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'A Free Man of Color' plays the name game

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'A Free Man of Color' plays the name game

I think playwright John Guare owes playwright Charles Smith a large apology. When the New York theatrical trades announced a few months back a big Lincoln Center production of “A Free Man of Color,” I assumed it was the play by Charles Smith that had received its world premiere in 2004 at Victory Gardens Theater, where Smith is a member of the Playwrights Ensemble. It seemed like a great one-two combination for Smith who also had an upcoming Off-Broadway debut of his 2000 play, “Knock Me A Kiss,” also originally presented at Victory Gardens.

I was surprised to find, however, that the Lincoln Center play was a new work by John Guare (“Six Degrees of Separation” and “House of Blue Leaves”) and not Smith’s play, which is called “Free Man of Color,” without the initial “A.” To add to the confusion, both plays are costume dramas based on real events in African-American history taking place less than 25 years apart in the early 1800’s. Of course, both titles use a common phrase of speech--once a term with a legal denotation--and therefore not subject to copyright. Still, Guare as a playwright must be aware of Smith, whose plays have been performed in New York for some years. To pick a title so close as to cause confusion is a discourtesy if unintentional, and thoroughly despicable if Guare was aware of Smith’s work.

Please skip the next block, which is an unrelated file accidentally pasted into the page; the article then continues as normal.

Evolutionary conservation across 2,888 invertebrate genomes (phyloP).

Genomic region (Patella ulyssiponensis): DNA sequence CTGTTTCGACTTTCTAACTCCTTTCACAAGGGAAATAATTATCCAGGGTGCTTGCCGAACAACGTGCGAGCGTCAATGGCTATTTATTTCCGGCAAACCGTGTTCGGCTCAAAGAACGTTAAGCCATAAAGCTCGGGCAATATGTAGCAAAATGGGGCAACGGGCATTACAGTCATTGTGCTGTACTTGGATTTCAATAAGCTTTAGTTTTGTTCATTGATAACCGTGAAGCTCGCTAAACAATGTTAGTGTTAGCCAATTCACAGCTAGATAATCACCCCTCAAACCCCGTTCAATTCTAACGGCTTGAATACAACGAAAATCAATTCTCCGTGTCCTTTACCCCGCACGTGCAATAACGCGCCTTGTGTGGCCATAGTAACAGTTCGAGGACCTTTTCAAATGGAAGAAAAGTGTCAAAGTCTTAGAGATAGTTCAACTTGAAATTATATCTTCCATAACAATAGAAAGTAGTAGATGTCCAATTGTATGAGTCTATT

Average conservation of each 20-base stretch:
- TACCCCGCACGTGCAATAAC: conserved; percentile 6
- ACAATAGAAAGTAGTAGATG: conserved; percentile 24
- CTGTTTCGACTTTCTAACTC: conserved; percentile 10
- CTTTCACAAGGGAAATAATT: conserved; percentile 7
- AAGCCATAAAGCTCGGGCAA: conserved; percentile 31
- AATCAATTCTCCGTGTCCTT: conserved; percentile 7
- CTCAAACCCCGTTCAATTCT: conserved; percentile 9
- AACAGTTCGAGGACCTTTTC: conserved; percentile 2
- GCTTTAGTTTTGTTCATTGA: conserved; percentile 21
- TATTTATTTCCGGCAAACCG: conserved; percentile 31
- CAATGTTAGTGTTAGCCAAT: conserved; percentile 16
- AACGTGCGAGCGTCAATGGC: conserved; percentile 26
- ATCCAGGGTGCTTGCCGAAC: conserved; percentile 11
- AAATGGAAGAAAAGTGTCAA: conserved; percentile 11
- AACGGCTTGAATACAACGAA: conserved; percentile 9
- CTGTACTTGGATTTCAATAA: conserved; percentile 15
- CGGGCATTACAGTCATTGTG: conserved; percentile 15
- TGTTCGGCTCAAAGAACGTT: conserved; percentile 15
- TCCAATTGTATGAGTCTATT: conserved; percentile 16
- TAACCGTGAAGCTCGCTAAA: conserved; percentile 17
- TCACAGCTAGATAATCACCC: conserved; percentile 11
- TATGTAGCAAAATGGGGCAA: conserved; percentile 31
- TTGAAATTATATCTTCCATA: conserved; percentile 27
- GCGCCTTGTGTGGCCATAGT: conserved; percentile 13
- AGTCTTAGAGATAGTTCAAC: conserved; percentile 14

Smith has dealt with things in a business-like way: he’s changed the title of his play to “Freed.” It will have its New York premiere in June at 59E59. FYI: Guare’s “A Free Man of Color” received generally disastrous reviews. It closes Jan. 9 after a run of less than two months. Karma?

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